Sometimes God uses things like this to strengthen the whole church,” Ruth said to me, shortly after my father died.
Articles in this issue:
In past issues, I’ve encouraged visual artists to involve themselves–because it’s unlikely that anyone is going to go out of their way to invite them–with the video projections your church may be planning for its worship services. Here are a couple of guidelines to make sure that these projections enhance worship instead of detract from it. I’ll use a series of Advent and Christmas visuals as examples.
Imagine the magnificent words and strains of Handel’s Messiah combined with the exuberance and creativity of children’s artwork, photography, music, and movement. The result makes for a memorable and worship-filled Christmas program for all ages.
RW Receives Awards
During January 2004, worship at Calvin College, Grand Rapids, Michigan, focused on the message of Isaiah 60 (see also p. 22), in light of provocative discussion of this text in Richard Mouw’s When the Kings Come Marching In: Isaiah and the New Jerusalem, (rev. ed. Eerdmans, 2002). The following service was prepared by a Symposium planning team for morning worship in the Calvin College Chapel during the Calvin Symposium on Worship and the Arts.
Q Our congregation has almost no musical talent, and so we had to hire a music director from beyond our fellowship. The challenge is that both this director and the congregation are frustrated with things they see as both problematic and fixable, but have no good forum for dealing with them in ways that won’t cause all kinds of hurt. Do you have any advice for us?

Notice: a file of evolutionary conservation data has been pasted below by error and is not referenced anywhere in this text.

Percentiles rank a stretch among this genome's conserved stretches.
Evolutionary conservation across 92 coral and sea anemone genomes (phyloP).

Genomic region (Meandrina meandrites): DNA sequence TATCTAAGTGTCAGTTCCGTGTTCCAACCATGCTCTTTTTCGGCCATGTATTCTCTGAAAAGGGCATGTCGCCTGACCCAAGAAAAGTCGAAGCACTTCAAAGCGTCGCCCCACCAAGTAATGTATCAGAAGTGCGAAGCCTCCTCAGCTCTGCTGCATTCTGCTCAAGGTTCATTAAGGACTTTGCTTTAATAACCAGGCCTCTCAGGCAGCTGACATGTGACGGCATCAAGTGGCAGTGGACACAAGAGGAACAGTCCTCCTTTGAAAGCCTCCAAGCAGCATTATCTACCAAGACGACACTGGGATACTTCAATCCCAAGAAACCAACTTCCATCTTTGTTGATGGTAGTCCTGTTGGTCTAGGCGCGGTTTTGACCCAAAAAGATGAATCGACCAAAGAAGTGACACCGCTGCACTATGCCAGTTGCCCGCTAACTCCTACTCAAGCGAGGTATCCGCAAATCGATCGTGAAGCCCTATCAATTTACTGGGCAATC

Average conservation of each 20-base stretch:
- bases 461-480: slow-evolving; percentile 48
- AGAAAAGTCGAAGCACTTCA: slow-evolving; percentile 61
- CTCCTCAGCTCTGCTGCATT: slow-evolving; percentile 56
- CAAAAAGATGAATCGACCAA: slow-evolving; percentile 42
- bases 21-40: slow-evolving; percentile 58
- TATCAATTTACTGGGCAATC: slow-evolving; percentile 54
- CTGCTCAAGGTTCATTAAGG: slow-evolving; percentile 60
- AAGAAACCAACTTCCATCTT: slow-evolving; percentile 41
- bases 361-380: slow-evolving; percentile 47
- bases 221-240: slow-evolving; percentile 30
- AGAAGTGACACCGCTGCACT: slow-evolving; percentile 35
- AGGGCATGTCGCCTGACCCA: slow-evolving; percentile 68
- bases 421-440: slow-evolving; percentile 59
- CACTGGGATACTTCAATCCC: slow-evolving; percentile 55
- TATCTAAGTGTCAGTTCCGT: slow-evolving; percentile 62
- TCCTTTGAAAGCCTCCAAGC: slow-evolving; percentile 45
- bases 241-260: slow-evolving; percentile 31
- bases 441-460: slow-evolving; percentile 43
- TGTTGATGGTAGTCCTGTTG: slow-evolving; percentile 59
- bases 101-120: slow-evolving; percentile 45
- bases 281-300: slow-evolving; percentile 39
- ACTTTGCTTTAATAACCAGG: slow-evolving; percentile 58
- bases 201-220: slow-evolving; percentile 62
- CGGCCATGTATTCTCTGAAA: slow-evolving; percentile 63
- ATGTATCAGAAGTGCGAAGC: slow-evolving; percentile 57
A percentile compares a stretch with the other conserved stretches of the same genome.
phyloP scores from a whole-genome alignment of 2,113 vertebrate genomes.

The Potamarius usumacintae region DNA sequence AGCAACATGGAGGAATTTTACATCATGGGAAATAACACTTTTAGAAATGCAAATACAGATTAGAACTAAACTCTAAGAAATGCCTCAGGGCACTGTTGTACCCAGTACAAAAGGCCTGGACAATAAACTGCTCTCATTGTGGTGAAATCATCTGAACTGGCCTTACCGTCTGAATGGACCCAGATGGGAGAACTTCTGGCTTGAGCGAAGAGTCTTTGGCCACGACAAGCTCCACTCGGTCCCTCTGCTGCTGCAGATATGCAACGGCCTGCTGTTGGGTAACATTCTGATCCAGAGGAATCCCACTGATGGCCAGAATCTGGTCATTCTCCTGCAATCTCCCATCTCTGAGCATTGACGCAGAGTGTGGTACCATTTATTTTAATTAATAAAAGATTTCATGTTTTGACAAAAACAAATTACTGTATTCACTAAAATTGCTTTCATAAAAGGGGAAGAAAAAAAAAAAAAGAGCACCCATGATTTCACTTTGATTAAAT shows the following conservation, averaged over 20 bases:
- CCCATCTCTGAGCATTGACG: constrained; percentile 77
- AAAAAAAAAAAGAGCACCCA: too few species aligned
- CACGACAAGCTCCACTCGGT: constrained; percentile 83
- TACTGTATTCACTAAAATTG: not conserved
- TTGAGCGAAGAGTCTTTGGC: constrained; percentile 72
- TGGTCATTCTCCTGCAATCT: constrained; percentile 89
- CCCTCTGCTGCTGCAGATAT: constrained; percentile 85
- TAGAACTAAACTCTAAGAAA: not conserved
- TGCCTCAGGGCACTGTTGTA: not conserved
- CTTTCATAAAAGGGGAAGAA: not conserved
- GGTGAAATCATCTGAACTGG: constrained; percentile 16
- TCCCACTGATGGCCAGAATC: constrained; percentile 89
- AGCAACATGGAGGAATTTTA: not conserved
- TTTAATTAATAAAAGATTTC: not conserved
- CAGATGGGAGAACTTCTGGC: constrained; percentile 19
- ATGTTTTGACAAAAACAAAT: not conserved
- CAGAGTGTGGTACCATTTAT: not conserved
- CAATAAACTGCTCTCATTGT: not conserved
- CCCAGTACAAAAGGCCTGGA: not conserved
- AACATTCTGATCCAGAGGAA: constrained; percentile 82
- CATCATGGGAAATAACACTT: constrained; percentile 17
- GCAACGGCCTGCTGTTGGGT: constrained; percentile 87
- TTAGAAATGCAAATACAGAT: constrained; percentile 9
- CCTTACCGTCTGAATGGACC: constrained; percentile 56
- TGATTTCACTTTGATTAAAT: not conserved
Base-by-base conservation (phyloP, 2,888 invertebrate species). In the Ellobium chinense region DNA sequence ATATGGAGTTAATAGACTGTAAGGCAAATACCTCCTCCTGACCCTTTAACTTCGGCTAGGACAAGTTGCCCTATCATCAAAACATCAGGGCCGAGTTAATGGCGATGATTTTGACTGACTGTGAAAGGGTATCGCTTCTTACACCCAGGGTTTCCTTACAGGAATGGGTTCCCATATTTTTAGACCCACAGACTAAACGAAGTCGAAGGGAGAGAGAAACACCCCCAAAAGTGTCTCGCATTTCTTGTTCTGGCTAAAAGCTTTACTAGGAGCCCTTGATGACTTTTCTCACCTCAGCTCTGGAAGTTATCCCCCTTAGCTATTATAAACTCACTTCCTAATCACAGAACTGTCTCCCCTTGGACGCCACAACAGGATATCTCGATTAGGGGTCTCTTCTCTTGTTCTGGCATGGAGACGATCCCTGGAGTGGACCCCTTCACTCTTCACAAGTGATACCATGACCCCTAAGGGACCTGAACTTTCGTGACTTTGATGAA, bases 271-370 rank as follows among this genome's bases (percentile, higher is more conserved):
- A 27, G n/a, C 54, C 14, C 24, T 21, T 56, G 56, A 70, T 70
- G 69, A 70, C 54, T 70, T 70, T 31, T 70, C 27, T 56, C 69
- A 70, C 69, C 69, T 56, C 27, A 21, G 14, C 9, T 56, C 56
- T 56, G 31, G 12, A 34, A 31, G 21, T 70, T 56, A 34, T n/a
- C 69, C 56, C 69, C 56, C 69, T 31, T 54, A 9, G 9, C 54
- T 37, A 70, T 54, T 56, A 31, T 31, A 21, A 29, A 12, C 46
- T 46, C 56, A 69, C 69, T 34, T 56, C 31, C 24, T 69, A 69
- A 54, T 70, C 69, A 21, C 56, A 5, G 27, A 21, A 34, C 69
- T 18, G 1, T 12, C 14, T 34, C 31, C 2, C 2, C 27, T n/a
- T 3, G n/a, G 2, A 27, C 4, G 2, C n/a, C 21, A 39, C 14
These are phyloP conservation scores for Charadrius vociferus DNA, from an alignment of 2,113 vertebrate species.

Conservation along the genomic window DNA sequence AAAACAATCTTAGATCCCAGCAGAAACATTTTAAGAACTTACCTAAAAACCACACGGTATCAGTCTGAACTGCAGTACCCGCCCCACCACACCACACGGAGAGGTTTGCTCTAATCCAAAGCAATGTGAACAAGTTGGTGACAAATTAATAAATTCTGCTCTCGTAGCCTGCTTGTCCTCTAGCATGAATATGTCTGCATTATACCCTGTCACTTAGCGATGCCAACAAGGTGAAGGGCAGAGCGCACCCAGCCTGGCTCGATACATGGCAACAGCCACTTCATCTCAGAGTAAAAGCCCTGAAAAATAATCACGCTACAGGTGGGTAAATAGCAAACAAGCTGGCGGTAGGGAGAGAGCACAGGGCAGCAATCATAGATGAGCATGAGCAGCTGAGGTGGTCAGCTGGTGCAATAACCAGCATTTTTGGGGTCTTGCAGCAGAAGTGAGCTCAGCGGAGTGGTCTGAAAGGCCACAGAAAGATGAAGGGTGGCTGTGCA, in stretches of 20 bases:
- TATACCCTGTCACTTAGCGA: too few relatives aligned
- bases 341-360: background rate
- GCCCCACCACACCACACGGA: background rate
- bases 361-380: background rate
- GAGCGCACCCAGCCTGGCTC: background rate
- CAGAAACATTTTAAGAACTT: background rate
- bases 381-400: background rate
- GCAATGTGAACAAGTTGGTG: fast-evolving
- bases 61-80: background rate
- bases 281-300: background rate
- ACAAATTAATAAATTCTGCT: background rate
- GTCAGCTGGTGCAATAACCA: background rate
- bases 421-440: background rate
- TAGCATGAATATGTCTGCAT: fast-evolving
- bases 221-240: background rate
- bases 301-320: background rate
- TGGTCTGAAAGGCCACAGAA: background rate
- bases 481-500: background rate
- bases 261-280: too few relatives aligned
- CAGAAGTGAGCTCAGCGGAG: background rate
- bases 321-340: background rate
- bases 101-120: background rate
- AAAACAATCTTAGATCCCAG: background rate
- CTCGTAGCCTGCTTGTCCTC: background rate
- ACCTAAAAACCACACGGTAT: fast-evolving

This order of service was prepared for Reformation Sunday 2003 at First Presbyterian Church, Royal Oak, Michigan. It includes several liturgical elements from the Protestant Reformation of the sixteenth century, including contributions from Luther in Germany, Bucer in Strassbourg, Calvin in Geneva, Zwingli in Zurich, Knox in Scotland, and from the English Reformation. The songs include a psalm, canticle, and hymns from these traditions; they can be found in the Presbyterian Hymnal as well as in many other hymnals.
Call to Worship
This service was prepared for World Communion Sunday, the first Sunday in October, at Blythefield Christian Reformed Church. The service included songs from around the world sung by the congregation and/or choir, with several instrumentalists, and also a procession of flags of countries from around the world.
The three songs chosen for this column all come from England and are found in a new hymnal, Sing Glory, produced by Jubilate Hymns, Ltd., the publishing arm of a group of about sixty British clergy, authors, and musicians that have been active in preparing new songs for the church since the 1960s (see box on p. 31 and a review of Sing Glory on p. 47). The first song predates the formation of the Jubilate Group; the other two are by active members of the group.
It’s 102 degrees Fahrenheit outside and you’re feeling every degree. Another car alarm goes off across the narrow, pothole-ridden street; you pay no mind and neither does the police unit that’s just rolled by. The inhabitants of row houses lined block after block spill out onto their front porch stoops because it’s hotter inside than out. A mother, too young to vote, cradles her infant as she watches her nieces and nephews joyously splash in the opened fire hydrant offering cool relief.